This is Norway's first suicide bomber

This is Norway's first suicide bomber
In 2010 he met Prime Minister Jens Stoltenberg in the Parliament. Four years later he became Norway's first suicide bomber.

On 28 May 2010, a delegation from the Volunteer Centre in Halden, met the Prime Minister in the Parliament. Burhan Abdule, who later took part in a suicide attack for al-Shabaab, was among those Jens Stoltenberg shook hands with.

On March 18, 2014, he drove a car loaded with explosives against the hotel Amalo in the Somali town of Buulo Should. It's the middle of the night, and behind the wheel sits Burhan Ahmed Abdule. In the hotel beds African and Somali soldiers are sleeping. It is less than a week since they captured the town from al-Shabaab.

Then Abdule blows himself up and kills at least eight other people.

Shortly after the attack, al-Shabaab claimed that the suicide bomber was from Norway. The Police Security Service (PST) started an investigation and concluded that Abdule had participated in the attack.

This was the first time PST had concluded that a person with a Norwegian passport had been involved in a suicide attack.

Before the attack, al-Shabaab made an interview with the Somali, who lived in Norway for eight years. Abdule says in the interview that he will attack Buulo.

- The unbelievers have taken over the city, said Abdul in the interview - but now they will taste hell.

Four years before the attack, 30 men from Halden were visiting the Parliament in Oslo. Abdule was one of the lucky ones who got to meet the Prime Minister. When the group was photographed, Abdule looked smilingly over the shoulder of Jens Stoltenberg.

Abdule supported the Labour Party and became a role model in the Somali community in Halden. Nobody knew that he in a few years would become a suicide bomber for al-Shabaab.

- He was not afraid of Norwegian society as one can imagine extremists are. He was integrated, said Mohammed Abdi Dahir, who is Chairman of the Somali Association in Halden. Abdule was involved in starting the association.

- He was very well liked. People looked up to him - the way he acted, his behaviour and the way he tried to integrate into our little town. The summer of 2012 he suddenly disappeared. The next time we heard something he was dead, said Dahir to NRK.

- It was indescribable to get such a message.

Abdule and his family moved to Norway and Østfold in the spring of 2005. Although Abdule was not good at football, he played a lot to get to know the others. In the summer he bathed with the Norwegians on the beach. He liked to ride bikes and took the new comrades on a bicycle ride to Sweden. Already the first year in Halden, Abdule took Norwegian courses to learn Norwegian.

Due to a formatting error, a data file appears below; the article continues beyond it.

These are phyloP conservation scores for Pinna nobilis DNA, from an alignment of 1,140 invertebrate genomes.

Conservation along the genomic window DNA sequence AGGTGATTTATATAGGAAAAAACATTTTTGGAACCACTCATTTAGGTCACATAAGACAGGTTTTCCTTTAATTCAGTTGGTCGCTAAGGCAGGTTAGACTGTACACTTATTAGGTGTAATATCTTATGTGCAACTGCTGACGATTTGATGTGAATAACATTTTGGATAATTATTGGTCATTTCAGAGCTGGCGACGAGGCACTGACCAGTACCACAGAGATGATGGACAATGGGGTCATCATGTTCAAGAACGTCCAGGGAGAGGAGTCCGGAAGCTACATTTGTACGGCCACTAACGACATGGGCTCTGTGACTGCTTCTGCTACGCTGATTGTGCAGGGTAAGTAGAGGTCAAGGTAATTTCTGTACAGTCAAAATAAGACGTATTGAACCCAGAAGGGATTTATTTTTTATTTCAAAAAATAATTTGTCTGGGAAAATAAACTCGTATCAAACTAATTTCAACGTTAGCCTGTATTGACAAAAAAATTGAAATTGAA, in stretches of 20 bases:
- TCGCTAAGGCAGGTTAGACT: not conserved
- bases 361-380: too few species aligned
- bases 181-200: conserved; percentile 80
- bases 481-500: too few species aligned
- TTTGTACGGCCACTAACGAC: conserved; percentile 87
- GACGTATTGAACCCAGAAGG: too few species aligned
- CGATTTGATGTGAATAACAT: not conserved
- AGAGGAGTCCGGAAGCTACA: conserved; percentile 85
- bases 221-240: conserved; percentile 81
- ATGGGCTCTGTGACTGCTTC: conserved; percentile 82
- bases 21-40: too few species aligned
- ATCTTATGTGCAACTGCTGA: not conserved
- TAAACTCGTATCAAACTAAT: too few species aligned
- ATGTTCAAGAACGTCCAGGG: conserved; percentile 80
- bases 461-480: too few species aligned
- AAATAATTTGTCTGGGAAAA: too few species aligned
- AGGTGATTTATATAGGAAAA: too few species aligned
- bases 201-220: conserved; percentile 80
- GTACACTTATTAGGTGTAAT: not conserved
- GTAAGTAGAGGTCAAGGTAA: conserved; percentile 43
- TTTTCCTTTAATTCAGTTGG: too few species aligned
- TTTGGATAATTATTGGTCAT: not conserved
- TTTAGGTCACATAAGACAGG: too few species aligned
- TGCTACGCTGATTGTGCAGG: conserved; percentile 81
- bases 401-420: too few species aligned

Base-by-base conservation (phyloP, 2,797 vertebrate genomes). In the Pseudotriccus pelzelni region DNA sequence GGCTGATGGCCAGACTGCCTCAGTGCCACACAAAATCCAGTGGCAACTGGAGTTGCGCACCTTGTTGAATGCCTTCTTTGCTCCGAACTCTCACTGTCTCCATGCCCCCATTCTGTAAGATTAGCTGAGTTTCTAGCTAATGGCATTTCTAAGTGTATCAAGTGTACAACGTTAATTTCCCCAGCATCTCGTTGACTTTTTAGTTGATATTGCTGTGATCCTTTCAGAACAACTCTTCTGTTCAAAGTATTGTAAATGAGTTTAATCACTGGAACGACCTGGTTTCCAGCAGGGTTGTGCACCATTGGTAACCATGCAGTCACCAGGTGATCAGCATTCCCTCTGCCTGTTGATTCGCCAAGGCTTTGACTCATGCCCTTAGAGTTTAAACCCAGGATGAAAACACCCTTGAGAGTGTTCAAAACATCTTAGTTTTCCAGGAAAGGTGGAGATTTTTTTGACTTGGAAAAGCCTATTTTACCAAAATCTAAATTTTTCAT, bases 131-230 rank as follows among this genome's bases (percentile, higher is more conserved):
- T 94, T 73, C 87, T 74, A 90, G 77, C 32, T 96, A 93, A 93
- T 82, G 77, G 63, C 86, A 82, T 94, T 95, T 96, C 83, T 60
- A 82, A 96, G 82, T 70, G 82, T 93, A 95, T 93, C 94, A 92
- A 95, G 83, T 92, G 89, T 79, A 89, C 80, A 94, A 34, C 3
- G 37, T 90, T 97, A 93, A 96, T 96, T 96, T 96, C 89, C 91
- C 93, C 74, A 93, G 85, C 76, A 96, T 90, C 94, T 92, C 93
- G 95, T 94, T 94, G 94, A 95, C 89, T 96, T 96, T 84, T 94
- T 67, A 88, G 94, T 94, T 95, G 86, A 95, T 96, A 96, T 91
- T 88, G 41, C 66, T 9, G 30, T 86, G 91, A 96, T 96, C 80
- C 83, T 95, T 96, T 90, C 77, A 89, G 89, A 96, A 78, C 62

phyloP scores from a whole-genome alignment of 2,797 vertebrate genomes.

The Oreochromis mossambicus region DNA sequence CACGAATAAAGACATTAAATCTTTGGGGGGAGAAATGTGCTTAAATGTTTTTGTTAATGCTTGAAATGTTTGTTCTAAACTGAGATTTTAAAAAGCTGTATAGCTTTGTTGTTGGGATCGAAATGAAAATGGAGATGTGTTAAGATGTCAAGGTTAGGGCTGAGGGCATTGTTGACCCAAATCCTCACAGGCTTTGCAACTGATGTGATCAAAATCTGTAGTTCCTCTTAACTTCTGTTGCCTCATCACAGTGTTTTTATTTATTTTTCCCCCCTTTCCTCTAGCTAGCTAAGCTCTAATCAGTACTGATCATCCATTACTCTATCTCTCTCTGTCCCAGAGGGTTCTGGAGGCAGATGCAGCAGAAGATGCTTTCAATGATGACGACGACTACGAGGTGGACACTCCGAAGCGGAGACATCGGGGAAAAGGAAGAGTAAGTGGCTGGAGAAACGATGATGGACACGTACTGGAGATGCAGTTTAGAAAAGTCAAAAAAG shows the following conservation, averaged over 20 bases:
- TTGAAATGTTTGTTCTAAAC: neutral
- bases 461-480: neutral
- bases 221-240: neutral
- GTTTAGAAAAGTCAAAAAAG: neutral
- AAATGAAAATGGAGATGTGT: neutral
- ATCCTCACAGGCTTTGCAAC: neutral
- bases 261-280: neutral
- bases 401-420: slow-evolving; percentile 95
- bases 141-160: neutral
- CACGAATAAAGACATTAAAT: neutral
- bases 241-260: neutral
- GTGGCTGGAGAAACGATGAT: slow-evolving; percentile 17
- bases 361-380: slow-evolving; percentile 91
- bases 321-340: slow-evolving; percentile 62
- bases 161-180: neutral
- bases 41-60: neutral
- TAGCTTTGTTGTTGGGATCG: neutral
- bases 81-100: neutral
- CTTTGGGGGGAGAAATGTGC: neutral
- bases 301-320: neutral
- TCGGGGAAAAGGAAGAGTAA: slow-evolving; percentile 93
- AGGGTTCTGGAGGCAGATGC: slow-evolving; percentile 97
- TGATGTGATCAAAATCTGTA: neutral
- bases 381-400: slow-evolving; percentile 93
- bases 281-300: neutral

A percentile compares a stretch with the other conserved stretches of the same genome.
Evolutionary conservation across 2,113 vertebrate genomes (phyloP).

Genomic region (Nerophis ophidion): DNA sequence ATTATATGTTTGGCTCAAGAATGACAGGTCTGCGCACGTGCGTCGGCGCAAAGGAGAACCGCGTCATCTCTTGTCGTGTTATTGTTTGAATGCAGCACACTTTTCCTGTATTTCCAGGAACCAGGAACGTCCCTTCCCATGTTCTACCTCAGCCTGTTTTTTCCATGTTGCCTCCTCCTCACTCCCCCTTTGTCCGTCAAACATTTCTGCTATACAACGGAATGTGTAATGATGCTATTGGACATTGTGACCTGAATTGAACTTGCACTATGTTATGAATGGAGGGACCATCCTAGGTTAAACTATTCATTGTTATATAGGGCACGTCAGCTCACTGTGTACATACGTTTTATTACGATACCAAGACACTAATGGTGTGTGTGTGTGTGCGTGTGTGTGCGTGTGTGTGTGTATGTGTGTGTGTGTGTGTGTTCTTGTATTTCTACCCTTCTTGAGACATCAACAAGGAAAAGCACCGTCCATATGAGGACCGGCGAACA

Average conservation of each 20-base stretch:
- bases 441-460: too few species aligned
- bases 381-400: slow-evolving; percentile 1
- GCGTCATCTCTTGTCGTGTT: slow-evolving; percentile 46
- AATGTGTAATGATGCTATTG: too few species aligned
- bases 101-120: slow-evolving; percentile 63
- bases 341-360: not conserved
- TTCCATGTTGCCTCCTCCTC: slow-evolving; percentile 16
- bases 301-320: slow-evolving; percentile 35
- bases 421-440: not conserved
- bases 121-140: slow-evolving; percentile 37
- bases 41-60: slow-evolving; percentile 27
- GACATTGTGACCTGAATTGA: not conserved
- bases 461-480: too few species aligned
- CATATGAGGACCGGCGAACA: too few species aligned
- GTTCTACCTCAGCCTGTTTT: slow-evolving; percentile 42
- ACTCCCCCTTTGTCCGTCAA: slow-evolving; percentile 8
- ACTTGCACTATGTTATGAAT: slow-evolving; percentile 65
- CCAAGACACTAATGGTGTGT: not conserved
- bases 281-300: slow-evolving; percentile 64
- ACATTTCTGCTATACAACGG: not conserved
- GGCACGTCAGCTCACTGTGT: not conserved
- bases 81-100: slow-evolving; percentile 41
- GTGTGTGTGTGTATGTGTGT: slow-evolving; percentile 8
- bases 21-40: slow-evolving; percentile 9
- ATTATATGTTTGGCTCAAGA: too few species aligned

The tall man with the proud attitude was a popular man in the Somali community.

- He was always in a good mood. He helped people. He was strong, you know. When people needed help moving, he helped, recalls Abdi Yusuf Iraq, who met Abdule regularly over several years. Like many other Somalis in Halden he often sat at one of the cafes. There he drank coffee and talked with the others.

The same night as debris and body parts were removed outside the hotel in Buulo, al-Shabaab posted a 14-minute interview with Abdule.

Abdule says he is called Habiib Muhajir, like so many foreign jihadists by al-Shabaab.

He says he has been a member of the al Qaeda-backed Islamist group al-Itihaad al-Islamiya (AIAI) for 13 years before he joined al-Shabaab.

- It is not long before you take action, says the interviewer. What will you achieve?

- I hope I will achieve my goal. The unbelievers who took over Buulo think Islam is gone from town, but we're not. Allah's willing, the infidels will taste hell, says Abdule.

The week before the attack, Somali government troops and the African Union seized control of the city. The reporter asks what Abdule wants to say to the people of Buulo.

- They've seen how Islamic rule works. Over the past six years, no women have been raped, no one has been robbed, no cars stolen, there has been no clan wars. It has been quiet. The population has seen that the best way to live is by the word of Allah.

Then Abdule reads a poem he has written himself. With melody in his voice he recites his poem: "Do not miss this holy war, it leads to paradise."

- I come from Europe and a country called Norway, says Abdule in the interview. He says that he is 60 years old. According to Norwegian papers he is 43.

- People who are 60 years old are nearly finished with their lives, they are going to die soon anyway. The old who are struggling with disease, who can not walk or is injured, they should do the same as me, he says.

After the explosion, gunmen from al-Shabaab attacked soldiers at the hotel. At least eight more people were killed.

Halden Municipality wanted Abdule to receive job training, and practice the Norwegian language. They placed him in a mechanical workshop in Halden. As a believing Muslim, Abdule followed the prayer times during the working day.

Abdule behaved in a way that was noticed. He was sophisticated and well dressed. "As a gentleman," some say.

It was a contrast to the simple work he performed.

- He could not fit in the work environment here. But he was nice, says a colleague.

Integrated, and secretly a member of al-Qaeda for 13 years...something to think about.

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